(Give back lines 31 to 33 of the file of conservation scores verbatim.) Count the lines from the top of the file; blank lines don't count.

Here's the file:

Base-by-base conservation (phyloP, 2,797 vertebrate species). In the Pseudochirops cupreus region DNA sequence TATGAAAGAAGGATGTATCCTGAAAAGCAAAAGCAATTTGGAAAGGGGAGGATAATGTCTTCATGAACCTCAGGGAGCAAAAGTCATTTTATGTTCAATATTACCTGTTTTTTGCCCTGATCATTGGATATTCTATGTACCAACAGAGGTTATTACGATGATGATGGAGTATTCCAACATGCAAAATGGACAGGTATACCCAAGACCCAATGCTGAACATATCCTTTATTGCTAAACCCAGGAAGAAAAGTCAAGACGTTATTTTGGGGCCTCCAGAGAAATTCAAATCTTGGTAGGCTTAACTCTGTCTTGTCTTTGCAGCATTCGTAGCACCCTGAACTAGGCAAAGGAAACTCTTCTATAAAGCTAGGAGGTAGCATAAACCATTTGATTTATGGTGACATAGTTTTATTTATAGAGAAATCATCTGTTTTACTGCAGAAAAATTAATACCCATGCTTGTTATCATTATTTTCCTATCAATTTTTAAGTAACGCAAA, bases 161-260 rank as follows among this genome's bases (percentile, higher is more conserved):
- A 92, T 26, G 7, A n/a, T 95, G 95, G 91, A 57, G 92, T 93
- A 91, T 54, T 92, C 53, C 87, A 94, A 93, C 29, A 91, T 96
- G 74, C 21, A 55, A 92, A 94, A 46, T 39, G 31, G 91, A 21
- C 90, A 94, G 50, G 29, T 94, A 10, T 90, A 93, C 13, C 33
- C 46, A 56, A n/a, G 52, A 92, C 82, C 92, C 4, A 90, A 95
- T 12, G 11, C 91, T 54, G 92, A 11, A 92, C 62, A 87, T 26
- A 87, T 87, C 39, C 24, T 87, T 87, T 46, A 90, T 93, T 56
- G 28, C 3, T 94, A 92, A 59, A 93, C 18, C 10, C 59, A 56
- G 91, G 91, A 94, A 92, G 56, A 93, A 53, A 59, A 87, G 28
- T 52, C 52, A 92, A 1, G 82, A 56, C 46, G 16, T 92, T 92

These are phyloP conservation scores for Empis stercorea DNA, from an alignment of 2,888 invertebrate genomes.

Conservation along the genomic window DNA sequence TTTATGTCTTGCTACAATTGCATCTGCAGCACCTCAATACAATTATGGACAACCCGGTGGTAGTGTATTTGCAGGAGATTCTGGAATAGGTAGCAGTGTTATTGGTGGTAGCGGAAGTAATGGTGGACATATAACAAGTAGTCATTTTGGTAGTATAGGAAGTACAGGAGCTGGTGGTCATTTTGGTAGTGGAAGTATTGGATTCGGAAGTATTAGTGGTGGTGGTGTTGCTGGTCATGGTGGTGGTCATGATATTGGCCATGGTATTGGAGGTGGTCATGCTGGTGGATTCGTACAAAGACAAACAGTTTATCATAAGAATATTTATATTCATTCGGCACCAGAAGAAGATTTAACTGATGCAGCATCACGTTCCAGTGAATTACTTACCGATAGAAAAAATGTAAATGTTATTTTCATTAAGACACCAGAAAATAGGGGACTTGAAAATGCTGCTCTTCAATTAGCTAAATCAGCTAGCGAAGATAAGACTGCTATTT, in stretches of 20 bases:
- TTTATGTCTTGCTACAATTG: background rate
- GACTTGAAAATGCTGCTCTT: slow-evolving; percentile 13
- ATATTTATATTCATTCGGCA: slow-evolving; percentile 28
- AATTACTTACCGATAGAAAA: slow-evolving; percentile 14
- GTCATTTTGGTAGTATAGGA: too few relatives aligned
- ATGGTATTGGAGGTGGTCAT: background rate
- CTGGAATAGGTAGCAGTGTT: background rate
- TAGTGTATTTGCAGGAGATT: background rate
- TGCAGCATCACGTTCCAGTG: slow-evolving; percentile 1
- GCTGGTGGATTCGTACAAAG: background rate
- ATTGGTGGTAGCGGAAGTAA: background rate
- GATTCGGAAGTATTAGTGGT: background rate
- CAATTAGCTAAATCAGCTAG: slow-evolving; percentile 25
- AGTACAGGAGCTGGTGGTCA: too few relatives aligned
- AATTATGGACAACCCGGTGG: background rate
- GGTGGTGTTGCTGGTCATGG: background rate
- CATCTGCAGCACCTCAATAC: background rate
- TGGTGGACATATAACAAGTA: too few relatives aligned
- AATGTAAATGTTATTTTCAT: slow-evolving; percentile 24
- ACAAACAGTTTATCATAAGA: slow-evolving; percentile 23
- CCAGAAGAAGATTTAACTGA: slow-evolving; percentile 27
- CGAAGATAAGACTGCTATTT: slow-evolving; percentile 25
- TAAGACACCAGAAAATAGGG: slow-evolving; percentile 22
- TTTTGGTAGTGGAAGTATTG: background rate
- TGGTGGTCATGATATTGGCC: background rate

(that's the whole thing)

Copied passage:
- TGGTGGACATATAACAAGTA: too few relatives aligned
- AATGTAAATGTTATTTTCAT: slow-evolving; percentile 24
- ACAAACAGTTTATCATAAGA: slow-evolving; percentile 23